The Washington Post recently published an article (linked above) about the incredible interconnectedness of the world through the use of Facebook and, by implication, other social media sources. It reveals, as did the tweets of Egyptians at the start of the Arab Spring, how remarkably small our world has become. With this increased contact among 1 out of 10 world citizens using Facebook, it reminds me of how important history and the other liberal arts are as necessary disciplines and groundwork for the future.
It comes down to two basic points:
- It is imperative that we know ourselves: Understanding our own development and culture allows us insight into our own reactions and motivations which is essential self-knowledge, permitting us to gauge why we operate the way that we do. Thus, it allows a greater access into a foreign culture and society as well as a better probability for successful communication and interaction.
- History and the liberal arts teach necessary skills for interacting with new or foreign cultures: History and the liberal arts, such as anthropology, sociology, psychology, political science, and even English and literature, teach us the skills we need to meet the challenges of foreign cultures, unfamiliar customs and language, foreign habits, and new perspectives. It gives us the discipline to pause and investigate instead of jumping to conclusions or erroneous assumptions.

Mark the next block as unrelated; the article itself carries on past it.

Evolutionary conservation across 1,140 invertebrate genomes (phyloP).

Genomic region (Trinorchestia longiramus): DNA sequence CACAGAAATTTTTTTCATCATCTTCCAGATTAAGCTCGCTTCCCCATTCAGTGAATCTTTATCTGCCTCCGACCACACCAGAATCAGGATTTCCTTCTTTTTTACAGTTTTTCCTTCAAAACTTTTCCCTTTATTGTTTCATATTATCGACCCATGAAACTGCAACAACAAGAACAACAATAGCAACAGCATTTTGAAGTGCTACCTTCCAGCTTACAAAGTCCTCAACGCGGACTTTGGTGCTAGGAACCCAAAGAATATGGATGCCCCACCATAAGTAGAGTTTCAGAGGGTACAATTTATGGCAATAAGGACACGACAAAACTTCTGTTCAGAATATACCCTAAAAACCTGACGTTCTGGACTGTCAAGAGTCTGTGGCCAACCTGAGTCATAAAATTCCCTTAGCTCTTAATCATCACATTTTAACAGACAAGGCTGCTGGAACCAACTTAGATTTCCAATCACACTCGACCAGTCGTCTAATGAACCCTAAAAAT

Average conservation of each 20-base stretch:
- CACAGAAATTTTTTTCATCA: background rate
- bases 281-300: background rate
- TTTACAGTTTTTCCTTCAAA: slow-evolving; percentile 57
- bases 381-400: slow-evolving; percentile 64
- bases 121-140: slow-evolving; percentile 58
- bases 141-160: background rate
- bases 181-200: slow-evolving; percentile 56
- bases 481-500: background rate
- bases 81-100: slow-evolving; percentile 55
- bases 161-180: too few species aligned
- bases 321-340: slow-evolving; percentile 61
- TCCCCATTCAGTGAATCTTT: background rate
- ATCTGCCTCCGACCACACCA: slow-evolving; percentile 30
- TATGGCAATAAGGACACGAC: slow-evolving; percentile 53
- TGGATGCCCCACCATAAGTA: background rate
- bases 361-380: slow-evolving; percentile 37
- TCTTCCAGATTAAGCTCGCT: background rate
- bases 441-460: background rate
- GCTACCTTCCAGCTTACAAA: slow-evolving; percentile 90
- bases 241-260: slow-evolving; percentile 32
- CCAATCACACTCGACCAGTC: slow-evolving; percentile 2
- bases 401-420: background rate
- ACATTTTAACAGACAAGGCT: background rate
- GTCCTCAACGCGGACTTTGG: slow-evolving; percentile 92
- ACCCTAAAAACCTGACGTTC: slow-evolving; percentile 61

These are tense, tender times when a history education and a full-bodied liberal arts education are a necessity which signals hope for future relations, both domestically and abroad. I do not mean to suggest that math and the sciences are unnecessary–quite the opposite as they have an honored place in the liberal arts tradition and teach hypothesizing and testing of theories, and besides that, math is the universal language–but, they cannot come at the exclusion of those skills and that knowledge imparted by history and its humanistic brethren. Nor, for that matter, do I want to suggest turning away from vocational and job training programs. Again, quite the contrary, as my A.P. history professor pointed out many moons ago when he shared the story of a young man in the Votec program for heating and air training: The young man began his history class rather disinterested, convinced that it was a simple waste of time. A few years after his graduation, he returned for one of the high school football games and shared his perspective on a contemporary policy issue in light of certain historical precedents.
The need that has always existed for cultural awareness and origins not only remains relevant, its necessity becomes more pressing. Sam Wineburg has argued, eloquently, for the need of history as a method for gaining access into a foreign culture–whether separated by time or distance or both. The increased and incredible accessibility of the world’s citizens demands the due diligence of both students and educators. What has always been true in grappling with domestic issues through their roots, now extends to the world at large. We cannot fail.